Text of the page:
I thought when I returned home that this chapter of Vigilante Kindness would come to an end until I return to Uganda next summer.
Boy was I wrong.
It started with an early morning message from my friend, Kristine, an educator in Uganda. It was the wee hours of the morning here and approaching afternoon there.
Kristine was struggling to help one of her students keep his younger siblings fed and in school. Kristine had paid his tuition and arranged for food for the family. But they were struggling to pay the school fees for seven of his siblings in school. Kristine listed the name of each sibling, the name of each school and the remaining balances.
All told, $120.00 was needed to pay the fees. It was a check I could have easily cut, but when I woke up later that morning, I was compelled to share the need with my friends and family. With a quick post on Facebook, I was off for the day. About thirty seconds after I posted it, my friends stepped up on behalf of this young man and his siblings.
Within a day I had more than enough to cover the fees. It came from friends who shoved checks into my hand while I did bus duty after school. It came from the lean pocketbooks of fellow teachers. It came and it didn’t stop.
Two gifts in particular struck me, both from former librarians. The first came with an apology.
“I’m sorry it’s not more,” said my friend placing three dollars in my hand.
“Every little bit helps. Three dollars goes a long way in Uganda,” I assured her.
She gave her three dollars gladly and I thought about the widow’s mite. I thought about how haughty I am and how I always feel like my donations have to be substantial to matter. It’s such bologna, this lie that we have to give a sizable amount or not at all. I tucked her three dollars into my purse, grateful for each one and for the lesson they taught me.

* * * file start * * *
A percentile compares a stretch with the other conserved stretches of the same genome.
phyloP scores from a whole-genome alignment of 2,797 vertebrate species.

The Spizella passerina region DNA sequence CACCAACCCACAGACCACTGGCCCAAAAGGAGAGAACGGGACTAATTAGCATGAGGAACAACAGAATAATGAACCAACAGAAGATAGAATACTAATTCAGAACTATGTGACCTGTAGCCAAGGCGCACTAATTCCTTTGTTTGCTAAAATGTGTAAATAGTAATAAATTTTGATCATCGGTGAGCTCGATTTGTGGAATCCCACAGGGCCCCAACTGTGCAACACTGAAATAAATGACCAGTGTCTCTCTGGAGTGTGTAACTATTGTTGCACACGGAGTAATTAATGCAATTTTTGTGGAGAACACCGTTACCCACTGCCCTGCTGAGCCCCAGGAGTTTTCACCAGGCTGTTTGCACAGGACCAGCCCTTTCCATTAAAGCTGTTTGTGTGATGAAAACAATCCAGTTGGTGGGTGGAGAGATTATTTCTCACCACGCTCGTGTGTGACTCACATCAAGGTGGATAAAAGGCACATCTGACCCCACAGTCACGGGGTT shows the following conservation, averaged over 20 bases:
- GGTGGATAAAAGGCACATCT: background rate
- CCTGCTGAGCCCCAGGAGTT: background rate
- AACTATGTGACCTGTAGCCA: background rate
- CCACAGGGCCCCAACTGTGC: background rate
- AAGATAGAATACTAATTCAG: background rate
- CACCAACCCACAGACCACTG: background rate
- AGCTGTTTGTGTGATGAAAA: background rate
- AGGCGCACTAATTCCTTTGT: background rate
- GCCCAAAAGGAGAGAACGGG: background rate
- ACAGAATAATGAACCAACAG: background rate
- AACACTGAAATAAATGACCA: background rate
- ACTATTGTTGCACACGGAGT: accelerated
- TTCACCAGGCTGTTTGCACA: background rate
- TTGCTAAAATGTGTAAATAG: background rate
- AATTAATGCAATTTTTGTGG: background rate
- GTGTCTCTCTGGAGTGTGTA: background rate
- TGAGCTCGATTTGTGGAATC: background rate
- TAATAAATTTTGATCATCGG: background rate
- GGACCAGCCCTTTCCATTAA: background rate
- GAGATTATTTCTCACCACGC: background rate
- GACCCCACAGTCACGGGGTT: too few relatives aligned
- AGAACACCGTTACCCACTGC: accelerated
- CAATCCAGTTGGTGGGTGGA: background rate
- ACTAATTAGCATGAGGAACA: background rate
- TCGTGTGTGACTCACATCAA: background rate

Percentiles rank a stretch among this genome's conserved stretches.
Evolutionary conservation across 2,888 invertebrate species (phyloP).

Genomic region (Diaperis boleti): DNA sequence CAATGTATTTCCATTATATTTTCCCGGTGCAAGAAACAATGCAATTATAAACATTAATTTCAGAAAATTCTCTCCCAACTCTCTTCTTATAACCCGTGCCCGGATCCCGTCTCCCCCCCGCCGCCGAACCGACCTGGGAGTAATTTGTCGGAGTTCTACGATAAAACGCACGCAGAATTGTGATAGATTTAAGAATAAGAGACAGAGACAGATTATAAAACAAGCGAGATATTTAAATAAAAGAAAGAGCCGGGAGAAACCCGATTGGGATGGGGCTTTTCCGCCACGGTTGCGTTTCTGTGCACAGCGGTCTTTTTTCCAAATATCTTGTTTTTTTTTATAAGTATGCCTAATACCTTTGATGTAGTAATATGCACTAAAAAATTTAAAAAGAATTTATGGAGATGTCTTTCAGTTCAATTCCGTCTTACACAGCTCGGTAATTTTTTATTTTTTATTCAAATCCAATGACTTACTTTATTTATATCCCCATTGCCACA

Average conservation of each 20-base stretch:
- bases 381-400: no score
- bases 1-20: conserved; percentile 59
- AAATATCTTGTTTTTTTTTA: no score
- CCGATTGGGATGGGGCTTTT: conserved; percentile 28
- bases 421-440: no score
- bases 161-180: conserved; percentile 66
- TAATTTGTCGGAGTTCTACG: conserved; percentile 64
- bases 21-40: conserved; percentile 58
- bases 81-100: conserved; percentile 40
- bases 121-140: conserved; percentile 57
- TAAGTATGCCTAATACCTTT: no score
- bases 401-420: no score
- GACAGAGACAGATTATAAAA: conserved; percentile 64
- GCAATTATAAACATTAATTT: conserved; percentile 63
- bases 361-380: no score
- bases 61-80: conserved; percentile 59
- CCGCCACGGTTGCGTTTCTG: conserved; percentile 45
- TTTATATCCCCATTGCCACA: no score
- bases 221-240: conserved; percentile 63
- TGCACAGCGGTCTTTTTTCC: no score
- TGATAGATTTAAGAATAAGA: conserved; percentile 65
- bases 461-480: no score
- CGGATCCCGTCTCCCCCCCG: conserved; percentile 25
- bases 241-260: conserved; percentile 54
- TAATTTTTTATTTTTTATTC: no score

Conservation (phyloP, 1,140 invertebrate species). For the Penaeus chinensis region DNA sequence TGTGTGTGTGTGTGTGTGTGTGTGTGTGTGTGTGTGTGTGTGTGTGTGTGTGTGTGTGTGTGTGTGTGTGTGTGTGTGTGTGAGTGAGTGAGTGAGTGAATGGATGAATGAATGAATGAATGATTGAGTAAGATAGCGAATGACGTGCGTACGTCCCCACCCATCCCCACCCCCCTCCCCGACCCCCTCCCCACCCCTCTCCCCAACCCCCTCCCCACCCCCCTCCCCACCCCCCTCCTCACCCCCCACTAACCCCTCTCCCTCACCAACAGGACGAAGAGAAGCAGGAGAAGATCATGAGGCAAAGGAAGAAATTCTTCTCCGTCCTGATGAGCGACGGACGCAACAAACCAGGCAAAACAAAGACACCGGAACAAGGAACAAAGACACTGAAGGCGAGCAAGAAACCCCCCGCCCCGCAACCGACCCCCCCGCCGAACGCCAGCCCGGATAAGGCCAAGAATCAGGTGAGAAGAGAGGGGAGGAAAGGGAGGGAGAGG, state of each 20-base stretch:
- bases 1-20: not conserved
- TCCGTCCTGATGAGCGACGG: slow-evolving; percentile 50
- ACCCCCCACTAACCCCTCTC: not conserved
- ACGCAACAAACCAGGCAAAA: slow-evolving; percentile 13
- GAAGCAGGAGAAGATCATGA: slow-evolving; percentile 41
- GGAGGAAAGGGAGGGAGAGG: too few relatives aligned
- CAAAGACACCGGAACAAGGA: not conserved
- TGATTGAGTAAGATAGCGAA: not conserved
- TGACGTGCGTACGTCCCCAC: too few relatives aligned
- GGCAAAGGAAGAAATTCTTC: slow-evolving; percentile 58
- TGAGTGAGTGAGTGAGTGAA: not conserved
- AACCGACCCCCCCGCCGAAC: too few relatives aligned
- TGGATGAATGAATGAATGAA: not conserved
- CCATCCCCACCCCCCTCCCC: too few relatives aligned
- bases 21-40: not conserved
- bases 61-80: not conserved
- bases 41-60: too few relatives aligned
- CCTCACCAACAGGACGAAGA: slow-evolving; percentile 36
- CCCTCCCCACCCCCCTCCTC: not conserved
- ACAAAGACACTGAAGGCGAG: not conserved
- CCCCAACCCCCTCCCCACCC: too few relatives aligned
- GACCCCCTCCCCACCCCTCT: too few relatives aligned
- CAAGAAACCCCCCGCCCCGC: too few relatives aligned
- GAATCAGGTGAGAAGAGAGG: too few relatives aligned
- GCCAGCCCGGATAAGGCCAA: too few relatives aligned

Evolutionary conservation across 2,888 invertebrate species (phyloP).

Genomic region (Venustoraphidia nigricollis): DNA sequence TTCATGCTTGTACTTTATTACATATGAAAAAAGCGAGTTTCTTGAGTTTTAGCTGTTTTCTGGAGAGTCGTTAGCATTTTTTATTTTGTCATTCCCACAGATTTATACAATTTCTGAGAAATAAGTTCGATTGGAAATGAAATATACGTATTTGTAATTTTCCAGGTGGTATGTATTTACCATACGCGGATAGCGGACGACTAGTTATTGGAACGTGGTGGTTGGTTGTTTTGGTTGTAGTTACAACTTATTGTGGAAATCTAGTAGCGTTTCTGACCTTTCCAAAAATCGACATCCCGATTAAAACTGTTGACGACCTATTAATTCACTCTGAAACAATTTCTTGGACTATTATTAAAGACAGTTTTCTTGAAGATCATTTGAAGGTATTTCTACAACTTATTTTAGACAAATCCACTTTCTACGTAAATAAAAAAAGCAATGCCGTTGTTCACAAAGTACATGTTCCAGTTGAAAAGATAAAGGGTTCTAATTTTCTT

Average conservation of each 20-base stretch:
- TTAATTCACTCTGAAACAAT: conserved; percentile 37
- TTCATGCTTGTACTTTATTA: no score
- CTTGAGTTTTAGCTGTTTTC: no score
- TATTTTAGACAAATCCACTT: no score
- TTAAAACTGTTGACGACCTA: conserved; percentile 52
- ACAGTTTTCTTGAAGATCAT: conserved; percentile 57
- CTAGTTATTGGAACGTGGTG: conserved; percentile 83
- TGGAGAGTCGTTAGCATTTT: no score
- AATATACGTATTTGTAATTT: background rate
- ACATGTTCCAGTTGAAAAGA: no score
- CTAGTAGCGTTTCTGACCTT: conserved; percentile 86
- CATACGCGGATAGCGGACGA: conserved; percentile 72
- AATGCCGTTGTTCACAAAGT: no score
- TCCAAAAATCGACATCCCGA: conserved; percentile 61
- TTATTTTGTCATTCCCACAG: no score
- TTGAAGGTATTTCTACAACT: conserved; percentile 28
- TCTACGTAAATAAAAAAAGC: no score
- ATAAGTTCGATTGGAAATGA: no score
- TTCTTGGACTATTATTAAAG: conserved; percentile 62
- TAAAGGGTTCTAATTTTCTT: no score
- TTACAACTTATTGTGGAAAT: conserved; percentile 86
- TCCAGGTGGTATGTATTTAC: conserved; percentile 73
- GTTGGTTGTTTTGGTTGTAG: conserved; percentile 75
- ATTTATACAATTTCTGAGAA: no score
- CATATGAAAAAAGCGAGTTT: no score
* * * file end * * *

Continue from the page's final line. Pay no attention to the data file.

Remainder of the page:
The second gift was from another former librarian at my school. She’s moved on to being the librarian at a local high school, but when she was the librarian at my school I loved when she read to my class, particularly when she read interesting versions of fairy tales. The Three Little Wolves and the Big Bad Pig and so on and so forth. The more unusual the fairy tale, the more I loved it.
“It was my birthday a month ago,” the librarian told me in my living room.
“Thank you. My son gave me $100 for my birthday and I’ve looked and looked for something special to spend it on. I thought about buying a piece of jewelry, but couldn’t find one that was right. Then I saw a vase at school sculpted by a fellow teacher. It was beautiful. I asked him if it was for sale and if I could buy it. He gave it to me instead. So again I was left with nothing to spend my birthday money on until I saw your post and I knew that’s what I should spend it on.”
“Thank you so much,” she and I both fought back tears. I couldn’t believe she would give her birthday money to help a family she’d never even met in a place she’d never been. Would I be so generous? I already knew the ugly answer.
I wired the money over to Kristine, each wrinkled dollar, each scrawled check, each cent from a birthday wish reaching around the world. Just before I wired the money, I looked over the names of the children again, double and triple checking the amounts to make sure it was enough. It was. And then some.
I don’t know how I missed it, but the second time I looked at the names, one of them reached out and grabbed me. I couldn’t help but smile when I realized that because of the Vigilante Kindness of my friends, twelve-year-old Aneka Cinderella would get to finish fifth grade halfway across the world.
I shook my head in disbelief that once again I got to play a small part in what can only call the sweetest of all Cinderella stories.